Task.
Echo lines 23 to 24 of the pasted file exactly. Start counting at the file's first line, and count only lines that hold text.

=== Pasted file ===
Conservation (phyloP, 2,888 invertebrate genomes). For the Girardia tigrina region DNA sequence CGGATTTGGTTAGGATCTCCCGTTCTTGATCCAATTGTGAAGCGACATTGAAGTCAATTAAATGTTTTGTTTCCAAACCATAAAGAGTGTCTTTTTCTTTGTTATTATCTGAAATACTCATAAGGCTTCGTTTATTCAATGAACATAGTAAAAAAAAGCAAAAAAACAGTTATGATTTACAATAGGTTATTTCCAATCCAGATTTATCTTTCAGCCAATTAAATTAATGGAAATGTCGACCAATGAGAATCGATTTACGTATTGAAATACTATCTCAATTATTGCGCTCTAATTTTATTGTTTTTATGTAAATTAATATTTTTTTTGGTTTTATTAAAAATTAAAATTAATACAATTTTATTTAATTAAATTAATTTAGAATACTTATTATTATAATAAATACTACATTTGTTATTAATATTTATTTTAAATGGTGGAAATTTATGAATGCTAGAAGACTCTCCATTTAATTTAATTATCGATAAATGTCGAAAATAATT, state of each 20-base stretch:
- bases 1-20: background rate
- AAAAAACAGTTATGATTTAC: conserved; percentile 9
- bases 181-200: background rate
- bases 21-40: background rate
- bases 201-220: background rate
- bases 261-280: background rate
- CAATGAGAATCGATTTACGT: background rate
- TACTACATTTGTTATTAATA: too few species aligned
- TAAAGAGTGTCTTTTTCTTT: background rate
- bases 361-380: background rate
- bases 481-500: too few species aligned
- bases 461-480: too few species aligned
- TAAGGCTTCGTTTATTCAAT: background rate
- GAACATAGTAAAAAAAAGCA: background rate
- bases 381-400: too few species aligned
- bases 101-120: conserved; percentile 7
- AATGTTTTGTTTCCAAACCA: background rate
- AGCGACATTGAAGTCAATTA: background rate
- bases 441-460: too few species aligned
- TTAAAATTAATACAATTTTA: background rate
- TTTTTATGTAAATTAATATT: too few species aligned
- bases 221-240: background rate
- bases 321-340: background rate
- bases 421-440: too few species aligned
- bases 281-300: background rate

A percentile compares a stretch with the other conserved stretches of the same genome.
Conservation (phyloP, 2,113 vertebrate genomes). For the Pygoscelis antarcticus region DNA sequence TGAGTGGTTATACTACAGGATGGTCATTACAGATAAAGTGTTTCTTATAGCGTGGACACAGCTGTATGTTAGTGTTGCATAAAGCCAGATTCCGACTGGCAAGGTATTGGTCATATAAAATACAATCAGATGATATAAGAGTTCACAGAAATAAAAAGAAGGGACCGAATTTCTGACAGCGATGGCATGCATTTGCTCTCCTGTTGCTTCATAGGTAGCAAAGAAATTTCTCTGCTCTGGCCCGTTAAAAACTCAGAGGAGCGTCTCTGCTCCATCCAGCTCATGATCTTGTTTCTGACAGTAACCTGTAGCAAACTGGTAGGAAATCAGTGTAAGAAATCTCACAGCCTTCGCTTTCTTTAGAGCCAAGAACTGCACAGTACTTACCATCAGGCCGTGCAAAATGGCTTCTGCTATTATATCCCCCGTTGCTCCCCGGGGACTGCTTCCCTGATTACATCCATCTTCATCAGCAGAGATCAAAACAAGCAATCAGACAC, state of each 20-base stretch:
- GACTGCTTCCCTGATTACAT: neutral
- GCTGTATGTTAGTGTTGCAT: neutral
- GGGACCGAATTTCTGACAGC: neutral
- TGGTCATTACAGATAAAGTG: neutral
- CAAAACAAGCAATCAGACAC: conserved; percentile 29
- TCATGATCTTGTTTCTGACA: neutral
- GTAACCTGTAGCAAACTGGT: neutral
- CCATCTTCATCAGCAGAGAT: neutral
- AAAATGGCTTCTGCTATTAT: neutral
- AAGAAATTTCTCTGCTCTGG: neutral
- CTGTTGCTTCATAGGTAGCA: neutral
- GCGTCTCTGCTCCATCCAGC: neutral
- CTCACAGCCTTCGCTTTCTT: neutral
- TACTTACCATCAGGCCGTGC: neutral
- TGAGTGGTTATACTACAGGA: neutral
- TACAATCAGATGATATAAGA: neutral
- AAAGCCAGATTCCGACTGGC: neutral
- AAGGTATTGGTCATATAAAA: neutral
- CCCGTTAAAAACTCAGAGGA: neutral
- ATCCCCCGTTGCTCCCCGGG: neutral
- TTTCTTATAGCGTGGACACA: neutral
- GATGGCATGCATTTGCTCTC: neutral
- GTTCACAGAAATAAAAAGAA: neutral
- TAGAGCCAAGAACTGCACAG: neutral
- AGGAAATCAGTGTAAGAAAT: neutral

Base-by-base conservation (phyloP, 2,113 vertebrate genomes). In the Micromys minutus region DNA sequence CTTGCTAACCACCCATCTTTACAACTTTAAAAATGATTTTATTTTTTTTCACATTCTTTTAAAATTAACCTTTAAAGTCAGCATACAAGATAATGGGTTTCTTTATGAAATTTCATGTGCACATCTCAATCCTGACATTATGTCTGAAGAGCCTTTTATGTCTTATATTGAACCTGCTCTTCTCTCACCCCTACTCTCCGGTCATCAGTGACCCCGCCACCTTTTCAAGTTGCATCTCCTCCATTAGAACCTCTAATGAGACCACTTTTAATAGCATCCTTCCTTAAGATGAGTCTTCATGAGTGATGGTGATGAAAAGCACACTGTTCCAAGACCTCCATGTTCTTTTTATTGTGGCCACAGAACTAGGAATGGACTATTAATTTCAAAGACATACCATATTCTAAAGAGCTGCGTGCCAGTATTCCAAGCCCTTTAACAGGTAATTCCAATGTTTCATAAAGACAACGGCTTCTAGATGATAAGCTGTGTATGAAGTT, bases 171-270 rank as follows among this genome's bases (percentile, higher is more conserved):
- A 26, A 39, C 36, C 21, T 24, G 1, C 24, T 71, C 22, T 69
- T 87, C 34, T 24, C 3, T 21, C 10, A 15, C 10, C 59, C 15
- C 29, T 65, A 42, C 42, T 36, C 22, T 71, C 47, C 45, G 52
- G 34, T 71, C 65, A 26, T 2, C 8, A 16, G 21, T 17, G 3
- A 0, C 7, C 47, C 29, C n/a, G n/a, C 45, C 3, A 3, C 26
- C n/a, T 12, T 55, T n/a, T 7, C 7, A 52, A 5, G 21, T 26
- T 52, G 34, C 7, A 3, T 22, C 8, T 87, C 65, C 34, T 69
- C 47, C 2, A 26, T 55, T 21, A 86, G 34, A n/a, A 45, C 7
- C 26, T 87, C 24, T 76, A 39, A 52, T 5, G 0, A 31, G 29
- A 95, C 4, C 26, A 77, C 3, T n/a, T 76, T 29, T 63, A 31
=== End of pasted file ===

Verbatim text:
- bases 221-240: background rate
- bases 321-340: background rate